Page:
Decomposers or Detritivores Bacteria, fungi, and insects which degrade organic matter of all types and restore nutrients to the environment. The producers will then consume the nutrients, completing the cycle.

Functional trophic groups sort out hierarchically into pyramidic trophic levels because it requires specialized adaptations to become a photosynthesizer or a predator, so few organisms have the adaptations needed to combine both abilities. This explains why functional adaptations to trophism (feeding) organizes different species into emergent functional groups.[80] Trophic levels are part of the holistic or complex systems view of ecosystems.[89][90] Each trophic level contains unrelated species that grouped together because they share common ecological functions. Grouping functionally similar species into a trophic system gives a macroscopic image of the larger functional design.[91]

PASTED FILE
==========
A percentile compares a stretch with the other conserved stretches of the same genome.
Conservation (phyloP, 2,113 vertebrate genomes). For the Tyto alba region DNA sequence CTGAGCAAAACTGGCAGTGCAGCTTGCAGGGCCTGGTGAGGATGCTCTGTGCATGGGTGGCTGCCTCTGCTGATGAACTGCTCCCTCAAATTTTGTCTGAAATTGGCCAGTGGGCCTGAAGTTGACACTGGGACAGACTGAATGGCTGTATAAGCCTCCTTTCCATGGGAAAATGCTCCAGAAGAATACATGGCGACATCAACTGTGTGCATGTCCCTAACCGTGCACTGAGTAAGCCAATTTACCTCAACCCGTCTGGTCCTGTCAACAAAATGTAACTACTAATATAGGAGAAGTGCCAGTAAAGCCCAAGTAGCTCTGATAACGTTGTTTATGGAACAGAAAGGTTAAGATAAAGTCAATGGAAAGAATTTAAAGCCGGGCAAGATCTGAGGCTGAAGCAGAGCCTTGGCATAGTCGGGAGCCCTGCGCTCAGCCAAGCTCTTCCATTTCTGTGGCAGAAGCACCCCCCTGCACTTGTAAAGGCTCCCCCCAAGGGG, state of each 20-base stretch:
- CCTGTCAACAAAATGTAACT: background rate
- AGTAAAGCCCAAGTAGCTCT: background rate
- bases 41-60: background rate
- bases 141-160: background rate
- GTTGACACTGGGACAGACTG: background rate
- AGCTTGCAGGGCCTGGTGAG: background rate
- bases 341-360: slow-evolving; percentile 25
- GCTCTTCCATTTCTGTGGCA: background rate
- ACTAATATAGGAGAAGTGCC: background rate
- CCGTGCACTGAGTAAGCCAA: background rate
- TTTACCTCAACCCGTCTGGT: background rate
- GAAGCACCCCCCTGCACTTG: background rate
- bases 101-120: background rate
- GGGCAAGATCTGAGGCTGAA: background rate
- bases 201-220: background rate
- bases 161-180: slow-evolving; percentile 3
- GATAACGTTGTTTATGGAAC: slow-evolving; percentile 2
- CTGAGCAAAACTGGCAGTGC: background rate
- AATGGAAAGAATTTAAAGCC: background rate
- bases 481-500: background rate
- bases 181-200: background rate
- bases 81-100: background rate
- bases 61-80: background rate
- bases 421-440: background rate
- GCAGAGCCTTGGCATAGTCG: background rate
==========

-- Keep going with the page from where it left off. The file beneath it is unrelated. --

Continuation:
Links in a food-web illustrate direct trophic relations among species, but there are also indirect effects that can alter the abundance, distribution, or biomass in the trophic levels. For example, predators eating herbivores indirectly influence the control and regulation of primary production in plants. Although the predators do not eat the plants directly, they regulate the population of herbibores that are directly linked to plant trophism. The net effect of direct and indirect relations is called trophic cascades. Trophic cascades are separated into species-level cascades, where only a subset of the food-web dynamic is impacted by a change in population numbers, and community-level cascades, where a change in population numbers has a dramatic effect on the entire food-web, such as the distribution of plant biomass.[92]